|Rattus rattus, the black rat.|
Notes: The illustrations here are just lovely, so detailed yet calming in their everyday comforts. Note the copper pans on the wall in the kitchen, the blossoms, the snorting steeds, all rendered in line drawing realism. It is also interesting to note that although this is a Perrault based story, and Cinderella does not have an animal friend as such, she is pictured on the cover with a little red bird on her shoulder. It seems that Cinderella and birds are deeply entwined as images. Animals help, of course, in the Perrault Cinderella: mice, rats, lizards and horses play an active role in getting her to the ball, and cats, dogs and birds are commonly included in the illustrations of Perrault-based Cinderella stories. This version, as most produced for children in the 20th century, does not contain the morals at the end. Those, it seems, are to be found only in The Complete Fairy Tales of Charles Perrault.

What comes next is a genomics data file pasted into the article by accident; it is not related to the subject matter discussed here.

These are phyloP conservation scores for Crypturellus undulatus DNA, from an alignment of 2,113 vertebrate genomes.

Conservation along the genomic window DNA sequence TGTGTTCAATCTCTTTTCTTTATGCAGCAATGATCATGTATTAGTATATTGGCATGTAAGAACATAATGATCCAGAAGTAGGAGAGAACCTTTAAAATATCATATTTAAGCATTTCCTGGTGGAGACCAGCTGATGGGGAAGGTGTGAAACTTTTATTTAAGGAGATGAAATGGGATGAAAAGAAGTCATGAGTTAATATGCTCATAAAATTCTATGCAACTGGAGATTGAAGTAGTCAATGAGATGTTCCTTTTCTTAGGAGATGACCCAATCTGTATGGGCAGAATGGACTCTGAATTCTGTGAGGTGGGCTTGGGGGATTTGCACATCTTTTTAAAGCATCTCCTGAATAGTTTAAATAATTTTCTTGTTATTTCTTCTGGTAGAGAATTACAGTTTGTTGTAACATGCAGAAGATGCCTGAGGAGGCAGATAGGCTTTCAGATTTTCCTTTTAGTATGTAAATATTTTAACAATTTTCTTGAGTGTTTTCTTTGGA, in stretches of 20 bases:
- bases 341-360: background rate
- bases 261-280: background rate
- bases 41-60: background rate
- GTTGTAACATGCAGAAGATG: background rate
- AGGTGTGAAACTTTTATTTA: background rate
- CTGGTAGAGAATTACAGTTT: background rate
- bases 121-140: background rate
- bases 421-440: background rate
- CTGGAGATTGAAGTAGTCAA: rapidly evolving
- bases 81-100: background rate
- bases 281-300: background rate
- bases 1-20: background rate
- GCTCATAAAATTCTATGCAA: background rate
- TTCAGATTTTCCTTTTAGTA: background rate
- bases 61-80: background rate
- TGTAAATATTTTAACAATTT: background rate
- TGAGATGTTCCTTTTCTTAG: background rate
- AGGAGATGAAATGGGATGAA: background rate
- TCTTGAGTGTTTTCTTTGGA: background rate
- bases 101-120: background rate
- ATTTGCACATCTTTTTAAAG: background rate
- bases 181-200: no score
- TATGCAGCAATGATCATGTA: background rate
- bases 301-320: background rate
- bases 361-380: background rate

Montessori Connection 6-12: Scientific Classification: Rattus rattus, the black rat.
1. Identify the rat using the circles for the Animal Kingdom, and make the following labels: Order: Rodentia. Suborder: Myomorpha. Family: Muridae. Species: Rattus rattus.
2. Learn about rats in history. A. Learn the natural history of rats: Around One Cactus: Owls, Bats and Leaping Rats (Sharing Nature With Children Book) B. As vectors for The Plague: Pox, Pus and Plague: A History of Disease and Infection (Raintree Freestyle: A Painful History of Medicine).
3. Learn about rats in literature: a. **REPRINT** Grahame, Kenneth, 1859-1932. The wind in the willows, by Kenneth Grahame; illustrated by Paul Bransom. New York, C. Scribner's Sons, 1913.**REPRINT** b. Mrs. Frisby and the Rats of Nimh (Aladdin Fantasy)